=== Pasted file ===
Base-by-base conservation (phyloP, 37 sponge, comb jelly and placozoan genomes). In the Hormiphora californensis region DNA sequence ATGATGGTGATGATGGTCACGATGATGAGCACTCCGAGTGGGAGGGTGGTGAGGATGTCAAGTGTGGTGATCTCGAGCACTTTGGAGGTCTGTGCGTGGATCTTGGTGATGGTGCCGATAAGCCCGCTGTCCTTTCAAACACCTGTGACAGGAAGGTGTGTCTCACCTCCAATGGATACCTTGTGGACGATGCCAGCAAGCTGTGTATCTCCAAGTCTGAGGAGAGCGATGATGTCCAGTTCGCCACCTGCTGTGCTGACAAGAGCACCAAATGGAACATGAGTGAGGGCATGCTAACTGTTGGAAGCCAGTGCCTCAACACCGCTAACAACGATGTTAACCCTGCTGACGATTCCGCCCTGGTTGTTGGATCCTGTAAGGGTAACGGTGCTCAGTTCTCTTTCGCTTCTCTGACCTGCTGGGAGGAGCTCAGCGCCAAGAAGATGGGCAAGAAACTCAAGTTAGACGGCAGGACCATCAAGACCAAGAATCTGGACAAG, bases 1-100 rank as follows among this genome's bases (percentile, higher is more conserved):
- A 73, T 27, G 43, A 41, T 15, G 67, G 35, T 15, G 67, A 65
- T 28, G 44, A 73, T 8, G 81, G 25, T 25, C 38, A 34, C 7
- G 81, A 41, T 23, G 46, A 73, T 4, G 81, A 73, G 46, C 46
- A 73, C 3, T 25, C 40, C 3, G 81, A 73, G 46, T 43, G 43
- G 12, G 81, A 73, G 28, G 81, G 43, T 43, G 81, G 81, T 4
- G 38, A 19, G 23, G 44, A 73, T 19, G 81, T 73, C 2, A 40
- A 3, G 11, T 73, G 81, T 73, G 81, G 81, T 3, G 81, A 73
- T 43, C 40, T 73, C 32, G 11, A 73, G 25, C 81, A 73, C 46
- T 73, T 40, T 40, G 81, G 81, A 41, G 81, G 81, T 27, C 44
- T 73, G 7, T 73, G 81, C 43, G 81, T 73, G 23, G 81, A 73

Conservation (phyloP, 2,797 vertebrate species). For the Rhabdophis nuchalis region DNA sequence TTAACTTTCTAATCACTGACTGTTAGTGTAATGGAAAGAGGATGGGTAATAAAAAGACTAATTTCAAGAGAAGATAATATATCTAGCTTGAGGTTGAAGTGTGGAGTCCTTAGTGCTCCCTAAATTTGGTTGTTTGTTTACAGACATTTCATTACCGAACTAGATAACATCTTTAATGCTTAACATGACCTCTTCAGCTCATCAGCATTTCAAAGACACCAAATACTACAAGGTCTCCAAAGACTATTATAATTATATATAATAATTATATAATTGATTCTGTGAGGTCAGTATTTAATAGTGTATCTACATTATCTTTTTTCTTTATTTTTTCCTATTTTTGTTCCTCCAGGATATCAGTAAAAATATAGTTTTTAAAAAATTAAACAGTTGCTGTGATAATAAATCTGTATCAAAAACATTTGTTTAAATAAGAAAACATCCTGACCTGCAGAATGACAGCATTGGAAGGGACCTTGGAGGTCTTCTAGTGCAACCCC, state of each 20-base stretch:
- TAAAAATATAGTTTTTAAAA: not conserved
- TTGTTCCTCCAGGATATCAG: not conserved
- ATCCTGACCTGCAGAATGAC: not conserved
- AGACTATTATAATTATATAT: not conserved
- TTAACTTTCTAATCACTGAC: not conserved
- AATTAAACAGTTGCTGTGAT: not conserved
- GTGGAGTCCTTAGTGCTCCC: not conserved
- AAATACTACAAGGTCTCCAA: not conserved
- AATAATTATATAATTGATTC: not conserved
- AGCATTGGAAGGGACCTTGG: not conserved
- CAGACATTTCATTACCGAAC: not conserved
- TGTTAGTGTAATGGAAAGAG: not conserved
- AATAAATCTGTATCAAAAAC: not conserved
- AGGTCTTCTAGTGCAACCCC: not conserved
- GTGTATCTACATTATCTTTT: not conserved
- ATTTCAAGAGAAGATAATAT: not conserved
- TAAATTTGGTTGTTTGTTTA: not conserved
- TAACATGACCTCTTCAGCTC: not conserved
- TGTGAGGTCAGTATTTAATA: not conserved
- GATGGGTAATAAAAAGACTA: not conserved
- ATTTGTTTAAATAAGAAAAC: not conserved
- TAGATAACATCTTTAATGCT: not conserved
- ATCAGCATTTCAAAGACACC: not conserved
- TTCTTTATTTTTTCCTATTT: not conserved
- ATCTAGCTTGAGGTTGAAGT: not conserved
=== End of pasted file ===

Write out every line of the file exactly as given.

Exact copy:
Base-by-base conservation (phyloP, 37 sponge, comb jelly and placozoan genomes). In the Hormiphora californensis region DNA sequence ATGATGGTGATGATGGTCACGATGATGAGCACTCCGAGTGGGAGGGTGGTGAGGATGTCAAGTGTGGTGATCTCGAGCACTTTGGAGGTCTGTGCGTGGATCTTGGTGATGGTGCCGATAAGCCCGCTGTCCTTTCAAACACCTGTGACAGGAAGGTGTGTCTCACCTCCAATGGATACCTTGTGGACGATGCCAGCAAGCTGTGTATCTCCAAGTCTGAGGAGAGCGATGATGTCCAGTTCGCCACCTGCTGTGCTGACAAGAGCACCAAATGGAACATGAGTGAGGGCATGCTAACTGTTGGAAGCCAGTGCCTCAACACCGCTAACAACGATGTTAACCCTGCTGACGATTCCGCCCTGGTTGTTGGATCCTGTAAGGGTAACGGTGCTCAGTTCTCTTTCGCTTCTCTGACCTGCTGGGAGGAGCTCAGCGCCAAGAAGATGGGCAAGAAACTCAAGTTAGACGGCAGGACCATCAAGACCAAGAATCTGGACAAG, bases 1-100 rank as follows among this genome's bases (percentile, higher is more conserved):
- A 73, T 27, G 43, A 41, T 15, G 67, G 35, T 15, G 67, A 65
- T 28, G 44, A 73, T 8, G 81, G 25, T 25, C 38, A 34, C 7
- G 81, A 41, T 23, G 46, A 73, T 4, G 81, A 73, G 46, C 46
- A 73, C 3, T 25, C 40, C 3, G 81, A 73, G 46, T 43, G 43
- G 12, G 81, A 73, G 28, G 81, G 43, T 43, G 81, G 81, T 4
- G 38, A 19, G 23, G 44, A 73, T 19, G 81, T 73, C 2, A 40
- A 3, G 11, T 73, G 81, T 73, G 81, G 81, T 3, G 81, A 73
- T 43, C 40, T 73, C 32, G 11, A 73, G 25, C 81, A 73, C 46
- T 73, T 40, T 40, G 81, G 81, A 41, G 81, G 81, T 27, C 44
- T 73, G 7, T 73, G 81, C 43, G 81, T 73, G 23, G 81, A 73

Conservation (phyloP, 2,797 vertebrate species). For the Rhabdophis nuchalis region DNA sequence TTAACTTTCTAATCACTGACTGTTAGTGTAATGGAAAGAGGATGGGTAATAAAAAGACTAATTTCAAGAGAAGATAATATATCTAGCTTGAGGTTGAAGTGTGGAGTCCTTAGTGCTCCCTAAATTTGGTTGTTTGTTTACAGACATTTCATTACCGAACTAGATAACATCTTTAATGCTTAACATGACCTCTTCAGCTCATCAGCATTTCAAAGACACCAAATACTACAAGGTCTCCAAAGACTATTATAATTATATATAATAATTATATAATTGATTCTGTGAGGTCAGTATTTAATAGTGTATCTACATTATCTTTTTTCTTTATTTTTTCCTATTTTTGTTCCTCCAGGATATCAGTAAAAATATAGTTTTTAAAAAATTAAACAGTTGCTGTGATAATAAATCTGTATCAAAAACATTTGTTTAAATAAGAAAACATCCTGACCTGCAGAATGACAGCATTGGAAGGGACCTTGGAGGTCTTCTAGTGCAACCCC, state of each 20-base stretch:
- TAAAAATATAGTTTTTAAAA: not conserved
- TTGTTCCTCCAGGATATCAG: not conserved
- ATCCTGACCTGCAGAATGAC: not conserved
- AGACTATTATAATTATATAT: not conserved
- TTAACTTTCTAATCACTGAC: not conserved
- AATTAAACAGTTGCTGTGAT: not conserved
- GTGGAGTCCTTAGTGCTCCC: not conserved
- AAATACTACAAGGTCTCCAA: not conserved
- AATAATTATATAATTGATTC: not conserved
- AGCATTGGAAGGGACCTTGG: not conserved
- CAGACATTTCATTACCGAAC: not conserved
- TGTTAGTGTAATGGAAAGAG: not conserved
- AATAAATCTGTATCAAAAAC: not conserved
- AGGTCTTCTAGTGCAACCCC: not conserved
- GTGTATCTACATTATCTTTT: not conserved
- ATTTCAAGAGAAGATAATAT: not conserved
- TAAATTTGGTTGTTTGTTTA: not conserved
- TAACATGACCTCTTCAGCTC: not conserved
- TGTGAGGTCAGTATTTAATA: not conserved
- GATGGGTAATAAAAAGACTA: not conserved
- ATTTGTTTAAATAAGAAAAC: not conserved
- TAGATAACATCTTTAATGCT: not conserved
- ATCAGCATTTCAAAGACACC: not conserved
- TTCTTTATTTTTTCCTATTT: not conserved
- ATCTAGCTTGAGGTTGAAGT: not conserved